[Top 10] MTG Arena Best Black Decks

MTG Arena Best Black Decks
A skull represents the mana symbol for Black.

Do you want to achieve greatness at any cost?

In Magic, black is the color willing to gain power by any means necessary. Cards like Necropotence or Yawgmoth’s Bargain are just a few examples of black spells that powered some of the most unfair decks in Magic’s history. If you want to use this color’s power for yourself, here are 10 of the best MTG Arena decks for you.

10. Orzhov Vampires (Historic)

Sorin, Imperious Bloodlord image

Sorin is brooding over what planeswalker ability he should use.

Orzhov Vampires takes all the best vampires in Historic and puts them into a synergistic tribal deck. Your early game vampires are difficult to block and your top-end creatures have abilities that scale with how many vampires you have. Sorin, Imperious Bloodlord enables your best draws by growing your creatures, dealing damage to any target, or cheating out a big vampire.

What's good about this deck:

  • It has a great matchup against creature decks. Your creatures have relevant abilities for combat like Deathtouch and Indestructible. Sorin and Sanctum Seeker also lets you gain life to win damage races.
  • You can finish most games in only a few turns. It’s a great choice if you want to progress up the Historic ranking ladder and only a limited amount of time.
  • This deck doesn’t run out of gas. Champion of Dusk draws a ton of cards while Adanto, the First Fort and Castle Locthwain are sources of card advantage that’s hard to remove.

How to play this deck effectively:

  • Your best hand consists of a one and two-mana vampire, Sorin, and Champion of Dusk. Mulligan away hands that have too many lands or no early plays.
  • Adanto Vanguard is the best target for Sorin’s first ability in the early game. The Lifelink helps offset the cost of Adanto Vanguard’s Indestructible ability.
  • When calculating combat damage, remember that Drana, Liberator of Malakir has First Strike. This means that your other creatures will get the +1/+1 counters before they deal combat damage.
  • Cast Legion’s Landing pre-combat if you’re going to attack with at least three creatures. This lets you flip it into a land immediately and use it for mana.
  • Attack first with your Knight of the Ebon Legion before using your mana for other things. The threat of activation is usually enough to discourage your opponent from blocking.

Cards:

Deck

4 Knight of the Ebon Legion

4 Adanto Vanguard

3 Dusk Legion Zealot

4 Gifted Aetherborn

4 Legion Lieutenant

3 Drana, Liberator of Malakir

2 Sanctum Seeker

4 Champion of Dusk

4 Sorin, Imperious Bloodlord

4 Legion's Landing

4 Isolated Chapel

4 Godless Shrine

2 Castle Locthwain

8 Swamp

6 Plains

9. Sultai Field (Historic)

Hour of Promise image

Nothing says ‘Time to get out of here’ like seeing giant locusts on the horizon.

Sultai Field is a ramp deck that floods the board with zombies by putting Field of the Dead into the battlefield with at least seven different lands. You have several cards that let you play extra lands and others that find Field of the Dead and put it on the battlefield right away. The rest of the deck contains cards to disrupt the opponent or payoff cards to use all your extra mana.

What's good about this deck:

  • Its main win condition is a land which requires very specific answers. Even if they do manage to destroy Field, they’re still at a disadvantage because you already got zombies out of it.
  • Most decks have no way to deal with an increasing number of zombies every turn as you play more copies of Field. You’ll never run out of lands to play because it’s half of the deck.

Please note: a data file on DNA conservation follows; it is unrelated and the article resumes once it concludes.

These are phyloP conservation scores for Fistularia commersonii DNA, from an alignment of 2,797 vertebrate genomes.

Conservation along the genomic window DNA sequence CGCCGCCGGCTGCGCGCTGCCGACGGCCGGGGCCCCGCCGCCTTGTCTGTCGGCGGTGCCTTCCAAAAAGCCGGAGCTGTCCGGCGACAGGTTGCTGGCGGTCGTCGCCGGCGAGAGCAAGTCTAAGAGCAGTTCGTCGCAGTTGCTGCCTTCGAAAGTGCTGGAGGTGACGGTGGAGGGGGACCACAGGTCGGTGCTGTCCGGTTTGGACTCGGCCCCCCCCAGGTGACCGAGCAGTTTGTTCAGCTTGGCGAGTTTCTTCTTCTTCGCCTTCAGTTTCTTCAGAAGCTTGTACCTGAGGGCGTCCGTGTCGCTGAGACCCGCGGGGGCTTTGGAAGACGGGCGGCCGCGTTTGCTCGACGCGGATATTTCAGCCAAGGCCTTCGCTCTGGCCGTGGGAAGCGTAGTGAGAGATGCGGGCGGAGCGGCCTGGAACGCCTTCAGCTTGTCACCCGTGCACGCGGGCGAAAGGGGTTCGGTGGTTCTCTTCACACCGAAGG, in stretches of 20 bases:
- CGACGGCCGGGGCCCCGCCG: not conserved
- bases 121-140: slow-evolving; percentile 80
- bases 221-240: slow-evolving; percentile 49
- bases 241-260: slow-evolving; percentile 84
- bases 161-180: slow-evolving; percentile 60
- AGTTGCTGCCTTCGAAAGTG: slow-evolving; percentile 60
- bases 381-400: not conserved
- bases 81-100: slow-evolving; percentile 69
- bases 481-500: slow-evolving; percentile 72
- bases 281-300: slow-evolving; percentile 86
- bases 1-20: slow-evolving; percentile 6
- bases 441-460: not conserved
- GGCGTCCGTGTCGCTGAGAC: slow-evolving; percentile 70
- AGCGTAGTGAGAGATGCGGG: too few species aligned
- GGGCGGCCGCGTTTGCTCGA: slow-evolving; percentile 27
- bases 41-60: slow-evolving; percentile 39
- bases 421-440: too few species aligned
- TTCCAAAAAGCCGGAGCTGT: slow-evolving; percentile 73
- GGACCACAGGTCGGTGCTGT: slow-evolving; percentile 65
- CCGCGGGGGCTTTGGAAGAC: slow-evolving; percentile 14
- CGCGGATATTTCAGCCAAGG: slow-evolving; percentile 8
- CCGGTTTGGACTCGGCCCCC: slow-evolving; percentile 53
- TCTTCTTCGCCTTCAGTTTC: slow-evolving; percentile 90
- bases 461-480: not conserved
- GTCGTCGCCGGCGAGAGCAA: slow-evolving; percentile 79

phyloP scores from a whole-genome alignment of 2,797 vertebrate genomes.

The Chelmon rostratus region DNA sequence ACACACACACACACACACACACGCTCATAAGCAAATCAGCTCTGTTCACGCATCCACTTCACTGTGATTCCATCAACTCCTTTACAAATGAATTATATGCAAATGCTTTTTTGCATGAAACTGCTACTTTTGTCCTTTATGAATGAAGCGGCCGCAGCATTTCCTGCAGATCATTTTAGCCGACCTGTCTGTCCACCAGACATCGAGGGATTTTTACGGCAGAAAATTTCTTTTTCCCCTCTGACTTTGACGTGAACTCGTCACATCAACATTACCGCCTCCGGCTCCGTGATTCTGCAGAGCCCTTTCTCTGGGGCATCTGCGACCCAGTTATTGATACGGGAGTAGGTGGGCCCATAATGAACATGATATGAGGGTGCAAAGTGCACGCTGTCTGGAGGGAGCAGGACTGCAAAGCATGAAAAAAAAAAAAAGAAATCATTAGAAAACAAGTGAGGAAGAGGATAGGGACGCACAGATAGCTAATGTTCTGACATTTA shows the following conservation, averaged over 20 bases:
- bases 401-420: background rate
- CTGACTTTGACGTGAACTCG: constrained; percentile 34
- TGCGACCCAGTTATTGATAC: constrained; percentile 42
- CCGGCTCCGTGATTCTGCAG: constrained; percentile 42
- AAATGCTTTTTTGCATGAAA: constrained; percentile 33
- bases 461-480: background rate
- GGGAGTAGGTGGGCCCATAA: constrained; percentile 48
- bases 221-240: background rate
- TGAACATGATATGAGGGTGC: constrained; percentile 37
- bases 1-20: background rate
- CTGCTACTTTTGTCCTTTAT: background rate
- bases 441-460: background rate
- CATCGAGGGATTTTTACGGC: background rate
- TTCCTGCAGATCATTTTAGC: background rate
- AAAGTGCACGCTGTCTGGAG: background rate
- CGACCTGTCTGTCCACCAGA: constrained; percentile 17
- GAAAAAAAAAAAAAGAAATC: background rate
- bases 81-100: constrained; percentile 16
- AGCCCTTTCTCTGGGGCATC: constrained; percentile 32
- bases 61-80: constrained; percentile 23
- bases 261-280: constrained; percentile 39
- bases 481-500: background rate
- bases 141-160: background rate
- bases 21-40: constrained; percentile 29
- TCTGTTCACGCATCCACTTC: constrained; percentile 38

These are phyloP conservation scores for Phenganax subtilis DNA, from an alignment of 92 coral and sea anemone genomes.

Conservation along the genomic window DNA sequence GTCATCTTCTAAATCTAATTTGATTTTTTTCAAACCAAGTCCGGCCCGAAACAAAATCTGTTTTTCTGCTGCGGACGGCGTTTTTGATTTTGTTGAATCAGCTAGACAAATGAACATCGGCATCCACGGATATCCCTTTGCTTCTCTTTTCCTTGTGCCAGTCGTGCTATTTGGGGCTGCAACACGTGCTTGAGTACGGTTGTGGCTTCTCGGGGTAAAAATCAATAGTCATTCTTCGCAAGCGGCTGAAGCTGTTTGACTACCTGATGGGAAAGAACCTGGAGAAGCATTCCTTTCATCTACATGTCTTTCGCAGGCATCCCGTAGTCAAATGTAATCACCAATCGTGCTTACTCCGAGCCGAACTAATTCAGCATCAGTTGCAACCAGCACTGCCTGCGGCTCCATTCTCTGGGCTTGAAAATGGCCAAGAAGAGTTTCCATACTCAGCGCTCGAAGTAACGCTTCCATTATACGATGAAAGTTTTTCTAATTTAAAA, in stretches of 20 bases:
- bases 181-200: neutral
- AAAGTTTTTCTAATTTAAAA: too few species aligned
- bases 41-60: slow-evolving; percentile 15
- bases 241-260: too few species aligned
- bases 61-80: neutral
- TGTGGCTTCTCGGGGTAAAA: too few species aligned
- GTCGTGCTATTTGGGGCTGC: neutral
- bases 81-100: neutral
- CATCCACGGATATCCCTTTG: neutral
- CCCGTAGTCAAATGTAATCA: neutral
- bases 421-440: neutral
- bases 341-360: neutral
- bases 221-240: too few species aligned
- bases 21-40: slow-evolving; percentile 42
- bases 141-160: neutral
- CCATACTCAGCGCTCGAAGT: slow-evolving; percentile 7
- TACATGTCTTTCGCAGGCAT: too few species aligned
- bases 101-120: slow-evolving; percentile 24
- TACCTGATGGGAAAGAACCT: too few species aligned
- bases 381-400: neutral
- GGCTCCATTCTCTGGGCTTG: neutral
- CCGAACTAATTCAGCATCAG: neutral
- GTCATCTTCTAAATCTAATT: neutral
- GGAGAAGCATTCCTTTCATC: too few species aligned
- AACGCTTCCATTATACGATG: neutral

• You play Thoughtseize which is one of the most powerful discard spells in Magic’s history. For only one mana and two life, you can take their best card and play around the rest of the cards in their hand.

How to play this deck effectively:

  • Your best hand consists of Thoughtseize, several ramp cards, and Hour of Promise to search for Field of the Dead.
  • Familiarize yourself with the strategies of the most common decks in the metagame. This will help you decide what card to pick when you Thoughtseize your opponent.
  • Take note that both your removal spells can deal with multiple token creatures. Maelstrom Pulse destroys all tokens with the same name and Extinction Event exile all tokens if you pick Even.
  • If you have five different lands and an Hour of Promise, you can search for Field of the Dead plus another land to get two triggers from Field. This will help you survive if you’re under a lot of pressure and need blockers immediately.
  • Golos, Tireless Pilgrim can use its ability with the help of Cascading Cataracts. You will likely exile some lands with its ability, so activate it before making your land drop.

Cards:

4 Elvish Rejuvenator

3 Uro, Titan of Nature's Wrath

1 Golos, Tireless Pilgrim

1 Massacre Wurm

1 Ugin, the Spirit Dragon

4 Thoughtseize

4 Explore

2 Maelstrom Pulse

2 Extinction Event

4 Hour of Promise

4 Growth Spiral

4 Field of the Dead

2 Breeding Pool

2 Overgrown Tomb

1 Blast Zone

1 Bojuka Bog

1 Cascading Cataracts

1 Drowned Catacomb

1 Fabled Passage

1 Fetid Pools

1 Field of Ruin

1 Hashep Oasis

1 Hinterland Harbor

1 Ifnir Deadlands

1 Indatha Triome

1 Ipnu Rivulet

1 Ketria Triome

1 Temple of Malady

1 Temple of Mystery

1 Watery Grave

1 Woodland Cemetery

1 Zagoth Triome

2 Forest

1 Island

1 Swamp

8. Grixis Control

Nicol Bolas, Dragon-God image

Bolas only grants his blessing to those devoted enough to play Grixis.

Grixis Control plays all the best discard and removal available in black, blue, and red. Narset, Parter of Veils provides card selection and shuts off the opponent’s card draw. Nicol Bolas, Dragon-God is card draw, removal, and win condition all in one card.

What's good about this deck:

  • It doesn’t have a big share in the metagame so most decks are not going to be prepared against it in general.